Recently reelected by an exceedingly narrow margin, Congressman Tim Bishop of New York’s First Congressional District, knows what is to blame for the electoral bullet he so narrowly dodged: the First Amendment. Writing in Newsday, Rep. Bishop calls for more campaign finance regulation because, after Citizens United, “any person or group can spend an unlimited amount of money to advocate for or against a candidate in federal elections.” The dangers of people engaging in unlimited advocacy for or against a candidate in federal elections are practically self-evident: some of that speech may be directed against politicians who do not think they deserve to be the target of “partisan attacks.” People like Tim Bishop, for example.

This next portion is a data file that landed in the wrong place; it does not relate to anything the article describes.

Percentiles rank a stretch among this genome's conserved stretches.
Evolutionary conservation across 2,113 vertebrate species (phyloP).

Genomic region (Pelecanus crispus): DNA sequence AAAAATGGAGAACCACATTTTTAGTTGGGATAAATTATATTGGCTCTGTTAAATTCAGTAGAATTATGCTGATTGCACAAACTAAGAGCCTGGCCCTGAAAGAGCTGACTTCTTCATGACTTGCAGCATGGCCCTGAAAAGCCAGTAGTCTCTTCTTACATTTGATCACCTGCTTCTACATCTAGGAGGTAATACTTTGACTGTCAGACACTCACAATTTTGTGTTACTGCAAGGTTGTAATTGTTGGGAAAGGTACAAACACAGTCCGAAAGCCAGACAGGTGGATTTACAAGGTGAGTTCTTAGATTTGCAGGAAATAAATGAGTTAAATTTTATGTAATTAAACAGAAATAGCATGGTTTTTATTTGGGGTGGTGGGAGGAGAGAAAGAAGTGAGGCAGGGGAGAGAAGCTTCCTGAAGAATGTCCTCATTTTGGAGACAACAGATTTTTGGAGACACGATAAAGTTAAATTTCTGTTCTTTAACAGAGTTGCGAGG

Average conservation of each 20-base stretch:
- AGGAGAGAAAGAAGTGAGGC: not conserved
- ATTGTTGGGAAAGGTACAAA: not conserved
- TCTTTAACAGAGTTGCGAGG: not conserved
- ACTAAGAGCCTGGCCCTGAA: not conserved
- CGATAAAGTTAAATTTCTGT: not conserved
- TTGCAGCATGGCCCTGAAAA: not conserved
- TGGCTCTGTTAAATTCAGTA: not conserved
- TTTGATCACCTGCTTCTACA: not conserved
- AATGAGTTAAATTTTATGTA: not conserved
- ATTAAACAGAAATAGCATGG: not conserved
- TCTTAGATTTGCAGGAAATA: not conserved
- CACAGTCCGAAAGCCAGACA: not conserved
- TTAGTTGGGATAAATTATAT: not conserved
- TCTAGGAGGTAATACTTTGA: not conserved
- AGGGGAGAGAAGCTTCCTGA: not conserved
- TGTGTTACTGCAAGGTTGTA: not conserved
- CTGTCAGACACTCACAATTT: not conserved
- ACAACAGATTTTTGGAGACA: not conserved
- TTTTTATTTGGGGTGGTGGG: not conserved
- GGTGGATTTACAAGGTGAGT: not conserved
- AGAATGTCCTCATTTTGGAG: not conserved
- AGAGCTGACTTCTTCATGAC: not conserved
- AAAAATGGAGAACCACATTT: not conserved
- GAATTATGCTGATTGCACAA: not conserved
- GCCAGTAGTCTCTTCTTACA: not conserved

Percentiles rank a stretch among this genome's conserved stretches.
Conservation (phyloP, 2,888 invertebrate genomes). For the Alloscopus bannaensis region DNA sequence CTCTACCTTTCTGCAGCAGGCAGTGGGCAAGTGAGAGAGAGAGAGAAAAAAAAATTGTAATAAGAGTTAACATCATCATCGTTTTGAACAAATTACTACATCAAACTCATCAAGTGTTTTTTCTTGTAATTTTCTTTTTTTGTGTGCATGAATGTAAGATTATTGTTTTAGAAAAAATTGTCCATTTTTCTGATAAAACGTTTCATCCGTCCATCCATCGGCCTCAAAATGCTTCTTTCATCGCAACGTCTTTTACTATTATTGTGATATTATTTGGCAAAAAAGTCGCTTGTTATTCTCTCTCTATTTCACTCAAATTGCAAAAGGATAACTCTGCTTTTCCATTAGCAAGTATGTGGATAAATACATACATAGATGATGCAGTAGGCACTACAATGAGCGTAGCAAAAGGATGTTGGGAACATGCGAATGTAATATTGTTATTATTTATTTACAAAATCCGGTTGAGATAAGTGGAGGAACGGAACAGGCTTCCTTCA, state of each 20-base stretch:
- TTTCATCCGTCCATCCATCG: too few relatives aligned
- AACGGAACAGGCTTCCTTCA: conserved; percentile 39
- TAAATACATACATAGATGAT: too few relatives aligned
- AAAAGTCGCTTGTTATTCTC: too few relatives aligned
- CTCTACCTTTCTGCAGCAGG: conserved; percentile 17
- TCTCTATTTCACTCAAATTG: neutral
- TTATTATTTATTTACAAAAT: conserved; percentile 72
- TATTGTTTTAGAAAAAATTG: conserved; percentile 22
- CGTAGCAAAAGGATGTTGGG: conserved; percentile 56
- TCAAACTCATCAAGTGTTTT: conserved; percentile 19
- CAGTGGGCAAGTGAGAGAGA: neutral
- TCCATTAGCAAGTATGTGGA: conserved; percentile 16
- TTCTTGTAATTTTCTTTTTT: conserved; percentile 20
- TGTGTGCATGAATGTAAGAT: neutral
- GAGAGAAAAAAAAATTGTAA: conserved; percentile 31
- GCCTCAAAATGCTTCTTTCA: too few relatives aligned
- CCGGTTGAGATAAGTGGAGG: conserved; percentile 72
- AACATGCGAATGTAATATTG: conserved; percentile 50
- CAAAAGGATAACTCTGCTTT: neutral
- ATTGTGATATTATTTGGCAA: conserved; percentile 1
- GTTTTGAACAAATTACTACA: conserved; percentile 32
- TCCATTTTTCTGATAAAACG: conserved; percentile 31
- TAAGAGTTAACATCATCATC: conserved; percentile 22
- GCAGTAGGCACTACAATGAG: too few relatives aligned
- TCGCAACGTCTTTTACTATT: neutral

Rep. Bishop believes that unregulated political speech leads to “incivility and misinformation,” and that type of speech needs to stop. In short, Rep. Bishop wants to control the amount of speech that occurs in campaigns because he is in power and people say bad things about him. But that is the purpose of the First Amendment: to allow people to freely criticize people in government without government interference.
For all his complaints about misinformation, Rep. Bishop’s piece is filled with errors and misstatements that he could have corrected by spending five minutes on the Internet (for instance, Citizens United did not overturn a century of legal precedent and individuals have had a recognized constitutional right to spend unlimited amounts in federal elections since 1976). Indeed, it is disturbing that a U.S. congressman knows so little about the constitutional provision he wishes to eviscerate and the cases interpreting it. Rep. Bishop does understand one thing very well, though: campaign finance regulation insulates those in power from criticism and, as one of those in power, he thinks that that is a very good thing.